Researchers to demonstrate technical feasibility, proof-of-concept of scale-up of acid-free recycling method to reclaim rare earth metals from electronic waste
AMES, Iowa (June 26, 2020) – The Iowa State University Startup Factory today announced that cohort eight team member TdVib, LLC has been awarded a U.S. Department of Energy (DOE) Phase I Small Business Technology Transfer (STTR) grant for $200,000 from the Office of Energy Efficiency and Renewable Energy (EERE) to conduct research and development (R&D) work on an innovative recycling method to reclaim rare earth metals from electronic waste.
The innovation will focus on demonstrating the feasibility and proof-of-concept for commercially viable and environment-friendly approaches for reclaiming rare earth elements and cobalt from magnets in different types of electronic wastes generated in the United States.
The grant will support research headed by TdVib Co-founders, President and CEO Dan Bina and Vice President of Operations Scott Roberts in conjunction with Ames Laboratory, a DOE National Laboratory operated by and located on the Iowa State University campus in Ames, Iowa.
“The U.S. depends on foreign sources for rare earth elements used in advanced technologies,” Bina said. “The use of rare earth elements is vital for modern life, but the end products are rarely recycled. TdVib’s proposed recycling method will make possible the reclamation of a substantial amount of these rare earth metals by providing a more sustainable and economically feasible solution to recycling these materials.”
Critical materials are crucial components in permanent magnets, electric vehicles, smartphones, and more Bina said. “We aim to address the consumption demand for these critical materials by increasing their recovery rate, and, by doing so with zero environmental impact.”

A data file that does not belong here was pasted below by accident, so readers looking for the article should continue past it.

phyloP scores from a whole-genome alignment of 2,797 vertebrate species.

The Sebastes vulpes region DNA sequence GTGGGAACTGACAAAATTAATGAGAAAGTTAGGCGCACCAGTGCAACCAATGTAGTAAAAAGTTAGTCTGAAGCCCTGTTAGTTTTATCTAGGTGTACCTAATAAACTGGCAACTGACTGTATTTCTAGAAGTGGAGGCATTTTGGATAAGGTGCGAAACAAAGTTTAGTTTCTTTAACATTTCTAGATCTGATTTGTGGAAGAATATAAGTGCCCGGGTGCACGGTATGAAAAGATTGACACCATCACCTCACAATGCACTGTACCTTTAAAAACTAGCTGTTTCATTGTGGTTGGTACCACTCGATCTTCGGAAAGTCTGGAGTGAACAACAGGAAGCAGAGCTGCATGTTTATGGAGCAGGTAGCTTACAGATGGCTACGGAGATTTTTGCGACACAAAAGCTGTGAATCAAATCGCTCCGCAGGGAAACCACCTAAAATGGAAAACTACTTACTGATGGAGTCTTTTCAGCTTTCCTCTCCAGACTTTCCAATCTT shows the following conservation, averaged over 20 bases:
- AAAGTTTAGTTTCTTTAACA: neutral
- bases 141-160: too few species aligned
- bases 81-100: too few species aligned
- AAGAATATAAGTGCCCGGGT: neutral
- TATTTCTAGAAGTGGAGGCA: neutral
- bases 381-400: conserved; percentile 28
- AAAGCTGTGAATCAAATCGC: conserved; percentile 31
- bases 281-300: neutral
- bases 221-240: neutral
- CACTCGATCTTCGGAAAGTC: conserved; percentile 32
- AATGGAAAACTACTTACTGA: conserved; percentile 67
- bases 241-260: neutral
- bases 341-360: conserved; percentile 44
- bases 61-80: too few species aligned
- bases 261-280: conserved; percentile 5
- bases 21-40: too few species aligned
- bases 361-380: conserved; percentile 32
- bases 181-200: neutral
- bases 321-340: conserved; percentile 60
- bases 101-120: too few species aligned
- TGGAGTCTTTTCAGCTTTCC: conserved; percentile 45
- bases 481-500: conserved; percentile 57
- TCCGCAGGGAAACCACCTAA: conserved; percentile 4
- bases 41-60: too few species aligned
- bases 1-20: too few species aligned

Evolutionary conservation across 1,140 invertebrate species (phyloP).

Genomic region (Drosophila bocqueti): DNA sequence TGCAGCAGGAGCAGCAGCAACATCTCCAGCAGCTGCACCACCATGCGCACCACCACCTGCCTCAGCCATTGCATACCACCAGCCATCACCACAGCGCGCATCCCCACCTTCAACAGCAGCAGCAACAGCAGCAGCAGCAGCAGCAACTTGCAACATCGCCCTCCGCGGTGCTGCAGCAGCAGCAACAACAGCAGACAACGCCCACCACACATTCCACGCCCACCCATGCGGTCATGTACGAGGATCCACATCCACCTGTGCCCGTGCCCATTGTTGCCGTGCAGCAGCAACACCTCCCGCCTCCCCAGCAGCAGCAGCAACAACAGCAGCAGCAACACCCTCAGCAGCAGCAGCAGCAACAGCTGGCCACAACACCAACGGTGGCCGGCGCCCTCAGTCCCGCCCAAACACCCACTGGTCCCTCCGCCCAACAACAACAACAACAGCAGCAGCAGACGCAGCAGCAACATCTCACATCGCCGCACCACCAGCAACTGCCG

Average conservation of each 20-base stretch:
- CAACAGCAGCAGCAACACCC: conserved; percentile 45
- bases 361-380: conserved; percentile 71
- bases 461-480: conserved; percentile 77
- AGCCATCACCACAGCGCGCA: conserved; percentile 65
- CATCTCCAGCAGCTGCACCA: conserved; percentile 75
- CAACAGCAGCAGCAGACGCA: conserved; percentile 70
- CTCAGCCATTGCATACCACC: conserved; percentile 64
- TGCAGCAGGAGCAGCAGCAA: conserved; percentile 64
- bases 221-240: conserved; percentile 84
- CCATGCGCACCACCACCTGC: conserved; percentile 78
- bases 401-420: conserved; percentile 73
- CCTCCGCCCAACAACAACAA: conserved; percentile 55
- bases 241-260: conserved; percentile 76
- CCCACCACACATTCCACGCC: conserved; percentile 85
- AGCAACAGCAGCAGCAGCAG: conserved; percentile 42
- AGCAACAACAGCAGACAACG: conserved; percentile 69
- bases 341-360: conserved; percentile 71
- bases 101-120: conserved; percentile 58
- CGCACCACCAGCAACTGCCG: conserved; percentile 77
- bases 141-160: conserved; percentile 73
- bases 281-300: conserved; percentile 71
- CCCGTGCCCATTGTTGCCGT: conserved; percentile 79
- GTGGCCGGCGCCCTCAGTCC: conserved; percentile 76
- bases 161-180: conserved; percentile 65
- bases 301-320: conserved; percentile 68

Bina explained current recycling methods use an acid-based process that is the same as what is used to extract rare earths from mined materials. He said the acid-based process is a very environmentally damaging technique, even though its use is widespread. “It’s the technique being used in China and other overseas countries,” he said.
He added, the cost to mitigate this acid-based process does not allow for economical applications from U.S. sources which are subject to stringent environmental regulations.
“We believe TdVib’s innovative technology can change the commercial landscape for the U.S. rare earth metals recycling industry,” Bina said. “This new process checks all the boxes — it enables reclamation of the critical materials we use in our daily lives, is acid-free and produces no toxic or environmental harmful by-products while being economically viable.”
TdVib is a member of the Iowa State University Startup Factory’s eighth cohort. The Startup Factory is a 52-week intensive program at the Iowa State University Research Park that provides an avenue for students, faculty, staff, and community members to create technology-based, platform businesses.
TdVib designs and manufactures technology-driven, high-value systems based on electromagnetics; including magnetostrictive smart materials Terfenol-D and Galfenol. For more information on TdVib, call toll-free 800-327-7291 or visit tdvib.com.
About ISU Startup Factory
The Iowa State University (ISU) Startup Factory is a 52-week intensive program housed at the ISU Research Park (ISURP). Entrepreneurs in the Startup Factory receive formal training, resources, and access to a network of business mentors, advisors, counselors, and investors in two 26-week blocks: the first a formal curriculum centered on business validation, and the second, customized to their individual business needs. For more information on the ISU Startup Factory program, call 515-294-7444 or visit isustartupfactory.org.
Julie Lelonek, Iowa State University Startup Factory Communications
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